Lumbia Airfield

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Lumbia Airfield
Part of Philippine Air Force
Barangay Lumbia, Cagayan de Oro, Philippines
Coordinates08°24′56″N 124°36′40″E / 8.41556°N 124.61111°E / 8.41556; 124.61111
TypeAir Base
Site information
Owner Philippines
Controlled byPhilippine Air Force
United States Air Force (under jurisdiction of Enhanced Defense Cooperation Agreement)
Conditionactive, as of 2013
Site history
In use Philippines
Garrison information
  • 15th Strike Wing
Lumbia Airfield

Tugpahanang Militar sa Lumbia
Airport typeMilitary
OperatorPhilippine Air Force
ServesCagayan de Oro
LocationBarangay Lumbia, Cagayan de Oro
Elevation AMSL183 m / 601 ft
Coordinates08°24′56″N 124°36′40″E / 8.41556°N 124.61111°E / 8.41556; 124.61111Coordinates: 08°24′56″N 124°36′40″E / 8.41556°N 124.61111°E / 8.41556; 124.61111
CGY is located in Philippines
Location in the Philippines
Direction Length Surface
m ft
01/19 2,454 8,050 Asphalt
Statistics (2011)
Aircraft movements6,792
Metric tonnes of cargo16,166
2012 Philippine Statistical Yearbook

Lumbia Airfield (IATA: CGY, ICAO: RPML), formerly known as Lumbia Airport and Cagayan de Oro Airport, is an airbase and was the domestic airport that served the general areas of Cagayan de Oro and Northern Mindanao, in the province of Misamis Oriental in the Philippines. It was the second busiest airport in Mindanao, after Francisco Bangoy International Airport in Davao City before the opening of Laguindingan International Airport.

It was classified as a Class 1 principal (major domestic) airport by the Civil Aviation Authority of the Philippines, a body of the Department of Transportation that is responsible for the operations airports in the Philippines (except major international ones).

Lumbia Airfield took its name from its location in Barangay Lumbia. It now serves as a minor air base of the Philippine Air Force, with service equipment of OV-10 Bronco aircraft as well as UH-1 Huey and MD-520MG Defender helicopters.

On June 15, 2013, Laguindingan International Airport in the municipality of Laguindingan, Misamis Oriental, some 46 kilometers (29 mi) northwest of the city, replaced Lumbia Airport. The new airport serves Northern Mindanao, as well as its major cities, Iligan and Cagayan de Oro.[1][2]


Lumbia Airfield was opened in the 1930s during the American occupation of the Philippines. In World War II, the Japanese controlled the airstrip, with the runway being extended by the use of forced labor.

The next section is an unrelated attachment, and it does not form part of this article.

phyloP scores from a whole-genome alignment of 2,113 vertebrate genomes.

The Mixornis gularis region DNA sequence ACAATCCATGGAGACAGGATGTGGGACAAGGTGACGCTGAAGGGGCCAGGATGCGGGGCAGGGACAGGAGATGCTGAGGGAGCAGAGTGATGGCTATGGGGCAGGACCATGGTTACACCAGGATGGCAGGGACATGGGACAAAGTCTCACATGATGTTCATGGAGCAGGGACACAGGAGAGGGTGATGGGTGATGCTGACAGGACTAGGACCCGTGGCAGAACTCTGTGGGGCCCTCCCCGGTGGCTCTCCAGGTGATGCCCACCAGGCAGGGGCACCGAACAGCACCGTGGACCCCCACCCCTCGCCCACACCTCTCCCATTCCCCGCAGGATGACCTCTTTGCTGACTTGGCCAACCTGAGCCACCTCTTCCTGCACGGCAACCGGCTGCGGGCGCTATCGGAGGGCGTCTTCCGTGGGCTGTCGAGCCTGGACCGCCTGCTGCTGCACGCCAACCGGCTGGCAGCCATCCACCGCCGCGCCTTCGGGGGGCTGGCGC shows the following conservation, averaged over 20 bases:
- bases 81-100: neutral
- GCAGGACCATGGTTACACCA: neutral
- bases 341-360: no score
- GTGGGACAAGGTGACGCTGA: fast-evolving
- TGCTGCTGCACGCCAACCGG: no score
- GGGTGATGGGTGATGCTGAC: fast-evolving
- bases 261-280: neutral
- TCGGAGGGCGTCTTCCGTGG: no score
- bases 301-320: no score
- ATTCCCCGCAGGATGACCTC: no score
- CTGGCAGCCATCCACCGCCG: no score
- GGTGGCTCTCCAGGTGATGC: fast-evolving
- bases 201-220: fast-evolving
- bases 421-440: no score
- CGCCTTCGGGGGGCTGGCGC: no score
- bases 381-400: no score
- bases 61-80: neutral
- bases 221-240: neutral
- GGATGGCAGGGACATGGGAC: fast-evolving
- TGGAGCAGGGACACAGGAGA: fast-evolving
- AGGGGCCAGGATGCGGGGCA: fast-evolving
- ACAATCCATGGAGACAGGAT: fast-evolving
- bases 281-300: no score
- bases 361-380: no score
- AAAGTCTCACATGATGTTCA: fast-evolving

It remained as Cagayan de Oro's only airport, as the city grew in size and population. However, it came to the point where Lumbia airport could no longer keep up with CDO's rapid growth. Additionally, its higher elevation above the city meant that many flights had to divert during rain or thick fog.[3]

At 22:00 (10:00pm) on Friday, June 14, 2013, the last passenger flight departed the former Lumbia Airport, signalling the end of a chapter in Philippine aviation history. The IATA code CGY was transferred to Laguindingan Airport.[4]

As a military air base[edit]

It is now under control of the 10th Tactical Operations Group of the Philippine Air Force. The airport has been selected by the US military for building their facilities under the Enhanced Defense Cooperation Agreement.[5]

In February 2017, the Philippine Air Force began relocating to the airport.[6]

Accidents and incidents[edit]

See also[edit]


  1. ^ "DOTC resets transfer to new Cagayan De Oro Airport to June 15 - Civil Aeronautics Board :: Philippines".
  2. ^ "Archived copy". Archived from the original on 2013-04-19. Retrieved 2013-04-22.{{cite web}}: CS1 maint: archived copy as title (link)
  3. ^ "It's an end of an era for Lumbia Airport (Cagayan de Oro)". June 14, 2013.
  4. ^ Gallardo, Froilan (June 14, 2013). "Goodbye Lumbia Airport, Hello Laguindingan". MindaNews.
  5. ^ "US to build facilities in old CDO airport in 2016". Rappler. February 5, 2016. Retrieved May 27, 2016.
  6. ^ Viguella, Abigail (February 3, 2017). "PAF begins 15th Strike Wing relocation to Lumbia airport". Sun.Star Cagayan de Oro. Retrieved October 4, 2017.
  7. ^ Gallardo, Froilan (February 3, 2013). "15 years after Flight 387 crashed, questions remain unanswered". MindaNews.

External links[edit]